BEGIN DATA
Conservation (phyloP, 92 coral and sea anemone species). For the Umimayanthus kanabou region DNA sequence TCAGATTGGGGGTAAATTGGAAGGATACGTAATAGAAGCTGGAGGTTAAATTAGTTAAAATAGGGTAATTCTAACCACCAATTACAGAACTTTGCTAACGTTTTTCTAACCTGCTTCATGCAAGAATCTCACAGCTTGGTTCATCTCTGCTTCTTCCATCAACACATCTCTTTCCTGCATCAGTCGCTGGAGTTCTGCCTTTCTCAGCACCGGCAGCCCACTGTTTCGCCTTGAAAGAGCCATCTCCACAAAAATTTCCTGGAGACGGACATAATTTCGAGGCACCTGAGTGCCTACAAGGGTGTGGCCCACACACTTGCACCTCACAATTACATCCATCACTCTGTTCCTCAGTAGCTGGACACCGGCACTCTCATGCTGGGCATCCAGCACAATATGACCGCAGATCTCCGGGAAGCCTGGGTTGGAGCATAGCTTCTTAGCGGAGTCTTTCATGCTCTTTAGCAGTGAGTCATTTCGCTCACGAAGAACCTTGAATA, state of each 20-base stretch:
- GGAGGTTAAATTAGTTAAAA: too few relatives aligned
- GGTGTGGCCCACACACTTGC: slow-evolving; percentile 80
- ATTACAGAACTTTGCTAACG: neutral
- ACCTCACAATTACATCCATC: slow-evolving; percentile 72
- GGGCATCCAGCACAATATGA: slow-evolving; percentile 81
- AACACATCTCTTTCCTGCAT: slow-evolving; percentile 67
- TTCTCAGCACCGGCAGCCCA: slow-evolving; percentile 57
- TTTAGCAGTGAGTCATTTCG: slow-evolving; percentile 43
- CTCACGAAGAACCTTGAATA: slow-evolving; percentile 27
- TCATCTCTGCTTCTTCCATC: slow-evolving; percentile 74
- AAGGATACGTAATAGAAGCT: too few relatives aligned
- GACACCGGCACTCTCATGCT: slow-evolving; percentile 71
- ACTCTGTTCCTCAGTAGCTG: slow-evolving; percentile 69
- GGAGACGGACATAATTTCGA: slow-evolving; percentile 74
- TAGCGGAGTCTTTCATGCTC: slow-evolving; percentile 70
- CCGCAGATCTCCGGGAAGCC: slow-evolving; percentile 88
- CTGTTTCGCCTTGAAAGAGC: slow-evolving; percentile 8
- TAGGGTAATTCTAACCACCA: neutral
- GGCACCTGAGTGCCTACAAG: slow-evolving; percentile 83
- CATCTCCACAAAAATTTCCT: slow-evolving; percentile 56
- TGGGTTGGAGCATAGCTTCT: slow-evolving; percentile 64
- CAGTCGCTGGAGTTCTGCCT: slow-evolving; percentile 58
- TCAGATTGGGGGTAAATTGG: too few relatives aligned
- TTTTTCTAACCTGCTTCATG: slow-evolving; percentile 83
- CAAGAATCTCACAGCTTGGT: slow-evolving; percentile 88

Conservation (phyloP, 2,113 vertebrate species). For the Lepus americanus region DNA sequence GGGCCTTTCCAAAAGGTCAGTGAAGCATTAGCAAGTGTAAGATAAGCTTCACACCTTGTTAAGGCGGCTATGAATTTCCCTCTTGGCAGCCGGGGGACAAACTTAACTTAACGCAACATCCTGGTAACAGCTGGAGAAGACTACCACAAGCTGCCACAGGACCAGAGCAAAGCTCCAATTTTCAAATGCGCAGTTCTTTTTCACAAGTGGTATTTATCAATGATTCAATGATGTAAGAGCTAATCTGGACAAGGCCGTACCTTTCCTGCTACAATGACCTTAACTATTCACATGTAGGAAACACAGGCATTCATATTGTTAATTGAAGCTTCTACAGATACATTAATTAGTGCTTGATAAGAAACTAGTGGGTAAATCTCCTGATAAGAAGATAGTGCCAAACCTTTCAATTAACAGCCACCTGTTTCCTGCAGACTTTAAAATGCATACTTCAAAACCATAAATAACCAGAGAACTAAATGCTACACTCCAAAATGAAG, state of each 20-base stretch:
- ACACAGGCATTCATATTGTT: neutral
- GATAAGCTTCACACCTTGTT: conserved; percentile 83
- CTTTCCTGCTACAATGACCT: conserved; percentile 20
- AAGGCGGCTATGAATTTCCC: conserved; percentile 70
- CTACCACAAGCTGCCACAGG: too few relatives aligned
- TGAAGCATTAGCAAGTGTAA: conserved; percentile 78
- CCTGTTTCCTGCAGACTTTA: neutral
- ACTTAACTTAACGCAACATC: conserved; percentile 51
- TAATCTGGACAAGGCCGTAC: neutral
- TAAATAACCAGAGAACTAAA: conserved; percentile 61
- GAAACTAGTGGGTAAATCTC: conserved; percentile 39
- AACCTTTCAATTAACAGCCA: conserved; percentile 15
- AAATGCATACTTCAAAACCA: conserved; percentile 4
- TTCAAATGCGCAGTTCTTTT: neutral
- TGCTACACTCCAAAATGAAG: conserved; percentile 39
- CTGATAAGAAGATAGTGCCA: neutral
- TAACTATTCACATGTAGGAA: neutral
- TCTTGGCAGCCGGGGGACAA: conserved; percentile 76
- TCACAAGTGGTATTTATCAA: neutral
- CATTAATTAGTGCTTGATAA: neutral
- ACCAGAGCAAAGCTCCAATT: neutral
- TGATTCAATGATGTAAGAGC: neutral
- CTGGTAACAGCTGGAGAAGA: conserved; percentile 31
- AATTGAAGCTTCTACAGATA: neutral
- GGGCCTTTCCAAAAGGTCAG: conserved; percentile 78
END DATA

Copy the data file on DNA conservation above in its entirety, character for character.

Conservation (phyloP, 92 coral and sea anemone species). For the Umimayanthus kanabou region DNA sequence TCAGATTGGGGGTAAATTGGAAGGATACGTAATAGAAGCTGGAGGTTAAATTAGTTAAAATAGGGTAATTCTAACCACCAATTACAGAACTTTGCTAACGTTTTTCTAACCTGCTTCATGCAAGAATCTCACAGCTTGGTTCATCTCTGCTTCTTCCATCAACACATCTCTTTCCTGCATCAGTCGCTGGAGTTCTGCCTTTCTCAGCACCGGCAGCCCACTGTTTCGCCTTGAAAGAGCCATCTCCACAAAAATTTCCTGGAGACGGACATAATTTCGAGGCACCTGAGTGCCTACAAGGGTGTGGCCCACACACTTGCACCTCACAATTACATCCATCACTCTGTTCCTCAGTAGCTGGACACCGGCACTCTCATGCTGGGCATCCAGCACAATATGACCGCAGATCTCCGGGAAGCCTGGGTTGGAGCATAGCTTCTTAGCGGAGTCTTTCATGCTCTTTAGCAGTGAGTCATTTCGCTCACGAAGAACCTTGAATA, state of each 20-base stretch:
- GGAGGTTAAATTAGTTAAAA: too few relatives aligned
- GGTGTGGCCCACACACTTGC: slow-evolving; percentile 80
- ATTACAGAACTTTGCTAACG: neutral
- ACCTCACAATTACATCCATC: slow-evolving; percentile 72
- GGGCATCCAGCACAATATGA: slow-evolving; percentile 81
- AACACATCTCTTTCCTGCAT: slow-evolving; percentile 67
- TTCTCAGCACCGGCAGCCCA: slow-evolving; percentile 57
- TTTAGCAGTGAGTCATTTCG: slow-evolving; percentile 43
- CTCACGAAGAACCTTGAATA: slow-evolving; percentile 27
- TCATCTCTGCTTCTTCCATC: slow-evolving; percentile 74
- AAGGATACGTAATAGAAGCT: too few relatives aligned
- GACACCGGCACTCTCATGCT: slow-evolving; percentile 71
- ACTCTGTTCCTCAGTAGCTG: slow-evolving; percentile 69
- GGAGACGGACATAATTTCGA: slow-evolving; percentile 74
- TAGCGGAGTCTTTCATGCTC: slow-evolving; percentile 70
- CCGCAGATCTCCGGGAAGCC: slow-evolving; percentile 88
- CTGTTTCGCCTTGAAAGAGC: slow-evolving; percentile 8
- TAGGGTAATTCTAACCACCA: neutral
- GGCACCTGAGTGCCTACAAG: slow-evolving; percentile 83
- CATCTCCACAAAAATTTCCT: slow-evolving; percentile 56
- TGGGTTGGAGCATAGCTTCT: slow-evolving; percentile 64
- CAGTCGCTGGAGTTCTGCCT: slow-evolving; percentile 58
- TCAGATTGGGGGTAAATTGG: too few relatives aligned
- TTTTTCTAACCTGCTTCATG: slow-evolving; percentile 83
- CAAGAATCTCACAGCTTGGT: slow-evolving; percentile 88

Conservation (phyloP, 2,113 vertebrate species). For the Lepus americanus region DNA sequence GGGCCTTTCCAAAAGGTCAGTGAAGCATTAGCAAGTGTAAGATAAGCTTCACACCTTGTTAAGGCGGCTATGAATTTCCCTCTTGGCAGCCGGGGGACAAACTTAACTTAACGCAACATCCTGGTAACAGCTGGAGAAGACTACCACAAGCTGCCACAGGACCAGAGCAAAGCTCCAATTTTCAAATGCGCAGTTCTTTTTCACAAGTGGTATTTATCAATGATTCAATGATGTAAGAGCTAATCTGGACAAGGCCGTACCTTTCCTGCTACAATGACCTTAACTATTCACATGTAGGAAACACAGGCATTCATATTGTTAATTGAAGCTTCTACAGATACATTAATTAGTGCTTGATAAGAAACTAGTGGGTAAATCTCCTGATAAGAAGATAGTGCCAAACCTTTCAATTAACAGCCACCTGTTTCCTGCAGACTTTAAAATGCATACTTCAAAACCATAAATAACCAGAGAACTAAATGCTACACTCCAAAATGAAG, state of each 20-base stretch:
- ACACAGGCATTCATATTGTT: neutral
- GATAAGCTTCACACCTTGTT: conserved; percentile 83
- CTTTCCTGCTACAATGACCT: conserved; percentile 20
- AAGGCGGCTATGAATTTCCC: conserved; percentile 70
- CTACCACAAGCTGCCACAGG: too few relatives aligned
- TGAAGCATTAGCAAGTGTAA: conserved; percentile 78
- CCTGTTTCCTGCAGACTTTA: neutral
- ACTTAACTTAACGCAACATC: conserved; percentile 51
- TAATCTGGACAAGGCCGTAC: neutral
- TAAATAACCAGAGAACTAAA: conserved; percentile 61
- GAAACTAGTGGGTAAATCTC: conserved; percentile 39
- AACCTTTCAATTAACAGCCA: conserved; percentile 15
- AAATGCATACTTCAAAACCA: conserved; percentile 4
- TTCAAATGCGCAGTTCTTTT: neutral
- TGCTACACTCCAAAATGAAG: conserved; percentile 39
- CTGATAAGAAGATAGTGCCA: neutral
- TAACTATTCACATGTAGGAA: neutral
- TCTTGGCAGCCGGGGGACAA: conserved; percentile 76
- TCACAAGTGGTATTTATCAA: neutral
- CATTAATTAGTGCTTGATAA: neutral
- ACCAGAGCAAAGCTCCAATT: neutral
- TGATTCAATGATGTAAGAGC: neutral
- CTGGTAACAGCTGGAGAAGA: conserved; percentile 31
- AATTGAAGCTTCTACAGATA: neutral
- GGGCCTTTCCAAAAGGTCAG: conserved; percentile 78